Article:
Patriots-Seahawks preview: 5 most important stats about Super Bowl 49

Super Bowl XLIX is a classic NFL title game that will pit the Seattle Seahawks' ferocious, swarming defense against the New England Patriots' prolific, high-efficiency offensive attack.

While Deflategate may be dominating the headlines this week, this Super Bowl is about as juicy of a matchup as the NFL and its fans could imagine, with the defending champs facing the iconic legacy of Tom Brady and Bill Belichick.

Here are the statistics of which you definitely need to be made aware before you sit down, scoop some eccentric dip onto your tortilla chip and take everything in.

1. Incredible Super Bowl history

Super Bowl 49 will mark the first time in Super Bowl history that neither team has a first-round pick they drafted at one of the offensive skill positions (quarterback, running back, wide receiver, tight end).  Every other Super Bowl since its inception in 1967 has included at least one first-round pick (drafted by a participating team) at the skill positions.

This Seahawks vs. Patriots matchup is also the first since Super Bowl XXXVIII, played on February 1, 2004 between the New England Patriots and Carolina Panthers, to not feature a first-round quarterback. However, Patriots tight end Daniel Graham, who was selected No. 22 overall by New England in the 2002 draft, caught four passes for 33 yards in that 2004 game.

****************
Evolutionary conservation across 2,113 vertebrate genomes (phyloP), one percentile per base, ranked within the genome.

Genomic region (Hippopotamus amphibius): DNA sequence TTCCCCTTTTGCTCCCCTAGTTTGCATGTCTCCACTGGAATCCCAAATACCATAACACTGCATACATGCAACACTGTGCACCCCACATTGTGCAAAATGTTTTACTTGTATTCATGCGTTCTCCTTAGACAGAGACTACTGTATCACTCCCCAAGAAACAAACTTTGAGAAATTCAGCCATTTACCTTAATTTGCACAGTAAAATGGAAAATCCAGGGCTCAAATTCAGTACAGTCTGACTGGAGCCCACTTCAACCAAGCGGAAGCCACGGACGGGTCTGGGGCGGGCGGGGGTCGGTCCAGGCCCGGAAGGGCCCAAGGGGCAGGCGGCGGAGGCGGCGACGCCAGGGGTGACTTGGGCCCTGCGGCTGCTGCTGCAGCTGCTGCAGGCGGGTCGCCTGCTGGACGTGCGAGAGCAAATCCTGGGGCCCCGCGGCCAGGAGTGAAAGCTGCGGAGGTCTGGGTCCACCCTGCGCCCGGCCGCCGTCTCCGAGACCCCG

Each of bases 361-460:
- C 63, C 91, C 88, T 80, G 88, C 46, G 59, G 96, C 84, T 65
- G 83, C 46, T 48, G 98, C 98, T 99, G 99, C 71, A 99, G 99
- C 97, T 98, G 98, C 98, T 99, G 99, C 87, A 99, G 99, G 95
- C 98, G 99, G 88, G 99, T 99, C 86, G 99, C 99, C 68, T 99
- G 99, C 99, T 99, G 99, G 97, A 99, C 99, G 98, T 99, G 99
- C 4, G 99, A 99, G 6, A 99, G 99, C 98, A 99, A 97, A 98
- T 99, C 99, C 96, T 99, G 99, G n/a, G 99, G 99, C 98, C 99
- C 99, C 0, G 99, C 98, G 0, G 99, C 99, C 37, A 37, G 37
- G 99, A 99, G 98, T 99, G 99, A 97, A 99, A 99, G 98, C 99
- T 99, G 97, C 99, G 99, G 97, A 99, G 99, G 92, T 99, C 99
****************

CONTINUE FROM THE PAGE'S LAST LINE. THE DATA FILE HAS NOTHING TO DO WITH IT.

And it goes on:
Also, Rob Gronkowski is the only second-round pick at one of the offensive skill positions who will play in this Super Bowl (unless Jimmy Garoppolo plays. The Patriots don't want that).

   Based on the history that will be made Sunday, it's staggering that these teams have been able to achieve such success in an era when offense clearly rules the league. 

   2. Quarterbacks under pressure 

   How quarterbacks perform under pressure usually separates the good from the bad, and the elite from the above-average. 

   Here's how Russell Wilson and Tom Brady stack up when they've been faced with pressure during the 2014 regular season and playoffs. 

Brady and Wilson under pressure
Name Drop Backs Hit as Thrown TDs INTs Pressure % Sack % Completion % Accuracy %
Russell Wilson 273 3 5 4 44.9 17.2 46.1 66.7
Tom Brady 197 11 4 7 28 11.7 45 61.6

The first thing that pops out from that chart is the huge disparity in pressure percentage. In fact, no quarterback has a higher pressure percentage than the Seahawks quarterback.